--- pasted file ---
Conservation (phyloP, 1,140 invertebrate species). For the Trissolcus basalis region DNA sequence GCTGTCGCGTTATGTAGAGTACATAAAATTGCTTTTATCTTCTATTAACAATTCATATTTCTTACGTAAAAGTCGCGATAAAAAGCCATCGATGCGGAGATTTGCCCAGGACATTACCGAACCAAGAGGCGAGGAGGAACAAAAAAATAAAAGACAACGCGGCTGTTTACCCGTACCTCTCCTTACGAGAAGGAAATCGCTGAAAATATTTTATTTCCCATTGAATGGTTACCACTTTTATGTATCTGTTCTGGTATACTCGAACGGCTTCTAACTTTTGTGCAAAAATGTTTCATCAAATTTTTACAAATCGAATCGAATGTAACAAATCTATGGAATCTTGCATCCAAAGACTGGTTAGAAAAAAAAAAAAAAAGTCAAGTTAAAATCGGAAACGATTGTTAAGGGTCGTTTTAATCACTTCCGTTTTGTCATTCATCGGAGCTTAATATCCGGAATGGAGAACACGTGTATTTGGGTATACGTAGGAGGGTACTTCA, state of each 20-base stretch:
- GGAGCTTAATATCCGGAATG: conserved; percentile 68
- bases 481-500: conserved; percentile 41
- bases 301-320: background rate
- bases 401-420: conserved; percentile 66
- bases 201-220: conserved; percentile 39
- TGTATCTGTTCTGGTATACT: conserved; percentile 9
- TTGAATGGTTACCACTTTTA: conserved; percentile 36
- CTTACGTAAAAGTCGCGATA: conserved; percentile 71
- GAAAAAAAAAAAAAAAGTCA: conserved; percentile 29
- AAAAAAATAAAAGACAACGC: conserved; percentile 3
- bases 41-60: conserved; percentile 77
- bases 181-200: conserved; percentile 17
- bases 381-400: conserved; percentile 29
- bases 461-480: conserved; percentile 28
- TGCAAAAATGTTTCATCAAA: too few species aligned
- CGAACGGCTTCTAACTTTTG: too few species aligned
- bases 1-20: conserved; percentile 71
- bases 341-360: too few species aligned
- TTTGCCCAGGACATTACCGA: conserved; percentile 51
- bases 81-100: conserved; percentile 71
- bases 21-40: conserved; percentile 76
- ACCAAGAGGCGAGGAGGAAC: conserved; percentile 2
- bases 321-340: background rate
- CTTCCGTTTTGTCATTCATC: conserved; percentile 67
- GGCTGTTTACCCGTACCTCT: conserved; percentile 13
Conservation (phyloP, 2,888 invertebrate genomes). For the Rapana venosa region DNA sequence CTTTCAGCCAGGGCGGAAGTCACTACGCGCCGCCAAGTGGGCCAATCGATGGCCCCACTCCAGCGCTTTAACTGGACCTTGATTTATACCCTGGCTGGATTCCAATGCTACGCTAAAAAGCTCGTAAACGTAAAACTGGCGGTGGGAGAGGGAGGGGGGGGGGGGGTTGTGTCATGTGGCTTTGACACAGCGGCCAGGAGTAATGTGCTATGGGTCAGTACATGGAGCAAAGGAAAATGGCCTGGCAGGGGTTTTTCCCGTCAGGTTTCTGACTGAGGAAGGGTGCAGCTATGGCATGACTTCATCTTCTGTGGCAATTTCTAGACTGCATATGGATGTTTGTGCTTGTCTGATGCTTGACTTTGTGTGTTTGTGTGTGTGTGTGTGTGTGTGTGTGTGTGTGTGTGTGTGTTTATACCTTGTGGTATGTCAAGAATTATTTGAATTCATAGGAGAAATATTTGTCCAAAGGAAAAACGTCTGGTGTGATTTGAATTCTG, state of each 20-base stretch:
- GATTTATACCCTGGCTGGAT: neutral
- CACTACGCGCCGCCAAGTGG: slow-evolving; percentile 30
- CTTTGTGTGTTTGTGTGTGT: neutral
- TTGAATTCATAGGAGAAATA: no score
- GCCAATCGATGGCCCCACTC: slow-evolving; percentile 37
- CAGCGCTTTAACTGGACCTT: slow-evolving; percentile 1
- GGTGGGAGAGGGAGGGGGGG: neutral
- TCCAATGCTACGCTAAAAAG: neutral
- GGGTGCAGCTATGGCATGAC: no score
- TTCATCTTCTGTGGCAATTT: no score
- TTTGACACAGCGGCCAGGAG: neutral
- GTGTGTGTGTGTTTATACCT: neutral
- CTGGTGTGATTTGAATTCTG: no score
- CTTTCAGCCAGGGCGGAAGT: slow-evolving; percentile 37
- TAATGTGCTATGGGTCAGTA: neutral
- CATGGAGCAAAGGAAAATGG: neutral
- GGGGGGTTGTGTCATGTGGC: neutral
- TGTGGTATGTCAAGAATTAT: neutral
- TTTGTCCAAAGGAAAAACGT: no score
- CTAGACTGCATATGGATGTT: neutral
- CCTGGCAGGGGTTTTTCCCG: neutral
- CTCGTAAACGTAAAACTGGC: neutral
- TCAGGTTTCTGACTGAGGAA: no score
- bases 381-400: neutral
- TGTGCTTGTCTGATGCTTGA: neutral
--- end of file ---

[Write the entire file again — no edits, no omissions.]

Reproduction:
Conservation (phyloP, 1,140 invertebrate species). For the Trissolcus basalis region DNA sequence GCTGTCGCGTTATGTAGAGTACATAAAATTGCTTTTATCTTCTATTAACAATTCATATTTCTTACGTAAAAGTCGCGATAAAAAGCCATCGATGCGGAGATTTGCCCAGGACATTACCGAACCAAGAGGCGAGGAGGAACAAAAAAATAAAAGACAACGCGGCTGTTTACCCGTACCTCTCCTTACGAGAAGGAAATCGCTGAAAATATTTTATTTCCCATTGAATGGTTACCACTTTTATGTATCTGTTCTGGTATACTCGAACGGCTTCTAACTTTTGTGCAAAAATGTTTCATCAAATTTTTACAAATCGAATCGAATGTAACAAATCTATGGAATCTTGCATCCAAAGACTGGTTAGAAAAAAAAAAAAAAAGTCAAGTTAAAATCGGAAACGATTGTTAAGGGTCGTTTTAATCACTTCCGTTTTGTCATTCATCGGAGCTTAATATCCGGAATGGAGAACACGTGTATTTGGGTATACGTAGGAGGGTACTTCA, state of each 20-base stretch:
- GGAGCTTAATATCCGGAATG: conserved; percentile 68
- bases 481-500: conserved; percentile 41
- bases 301-320: background rate
- bases 401-420: conserved; percentile 66
- bases 201-220: conserved; percentile 39
- TGTATCTGTTCTGGTATACT: conserved; percentile 9
- TTGAATGGTTACCACTTTTA: conserved; percentile 36
- CTTACGTAAAAGTCGCGATA: conserved; percentile 71
- GAAAAAAAAAAAAAAAGTCA: conserved; percentile 29
- AAAAAAATAAAAGACAACGC: conserved; percentile 3
- bases 41-60: conserved; percentile 77
- bases 181-200: conserved; percentile 17
- bases 381-400: conserved; percentile 29
- bases 461-480: conserved; percentile 28
- TGCAAAAATGTTTCATCAAA: too few species aligned
- CGAACGGCTTCTAACTTTTG: too few species aligned
- bases 1-20: conserved; percentile 71
- bases 341-360: too few species aligned
- TTTGCCCAGGACATTACCGA: conserved; percentile 51
- bases 81-100: conserved; percentile 71
- bases 21-40: conserved; percentile 76
- ACCAAGAGGCGAGGAGGAAC: conserved; percentile 2
- bases 321-340: background rate
- CTTCCGTTTTGTCATTCATC: conserved; percentile 67
- GGCTGTTTACCCGTACCTCT: conserved; percentile 13
Conservation (phyloP, 2,888 invertebrate genomes). For the Rapana venosa region DNA sequence CTTTCAGCCAGGGCGGAAGTCACTACGCGCCGCCAAGTGGGCCAATCGATGGCCCCACTCCAGCGCTTTAACTGGACCTTGATTTATACCCTGGCTGGATTCCAATGCTACGCTAAAAAGCTCGTAAACGTAAAACTGGCGGTGGGAGAGGGAGGGGGGGGGGGGGTTGTGTCATGTGGCTTTGACACAGCGGCCAGGAGTAATGTGCTATGGGTCAGTACATGGAGCAAAGGAAAATGGCCTGGCAGGGGTTTTTCCCGTCAGGTTTCTGACTGAGGAAGGGTGCAGCTATGGCATGACTTCATCTTCTGTGGCAATTTCTAGACTGCATATGGATGTTTGTGCTTGTCTGATGCTTGACTTTGTGTGTTTGTGTGTGTGTGTGTGTGTGTGTGTGTGTGTGTGTGTGTGTTTATACCTTGTGGTATGTCAAGAATTATTTGAATTCATAGGAGAAATATTTGTCCAAAGGAAAAACGTCTGGTGTGATTTGAATTCTG, state of each 20-base stretch:
- GATTTATACCCTGGCTGGAT: neutral
- CACTACGCGCCGCCAAGTGG: slow-evolving; percentile 30
- CTTTGTGTGTTTGTGTGTGT: neutral
- TTGAATTCATAGGAGAAATA: no score
- GCCAATCGATGGCCCCACTC: slow-evolving; percentile 37
- CAGCGCTTTAACTGGACCTT: slow-evolving; percentile 1
- GGTGGGAGAGGGAGGGGGGG: neutral
- TCCAATGCTACGCTAAAAAG: neutral
- GGGTGCAGCTATGGCATGAC: no score
- TTCATCTTCTGTGGCAATTT: no score
- TTTGACACAGCGGCCAGGAG: neutral
- GTGTGTGTGTGTTTATACCT: neutral
- CTGGTGTGATTTGAATTCTG: no score
- CTTTCAGCCAGGGCGGAAGT: slow-evolving; percentile 37
- TAATGTGCTATGGGTCAGTA: neutral
- CATGGAGCAAAGGAAAATGG: neutral
- GGGGGGTTGTGTCATGTGGC: neutral
- TGTGGTATGTCAAGAATTAT: neutral
- TTTGTCCAAAGGAAAAACGT: no score
- CTAGACTGCATATGGATGTT: neutral
- CCTGGCAGGGGTTTTTCCCG: neutral
- CTCGTAAACGTAAAACTGGC: neutral
- TCAGGTTTCTGACTGAGGAA: no score
- bases 381-400: neutral
- TGTGCTTGTCTGATGCTTGA: neutral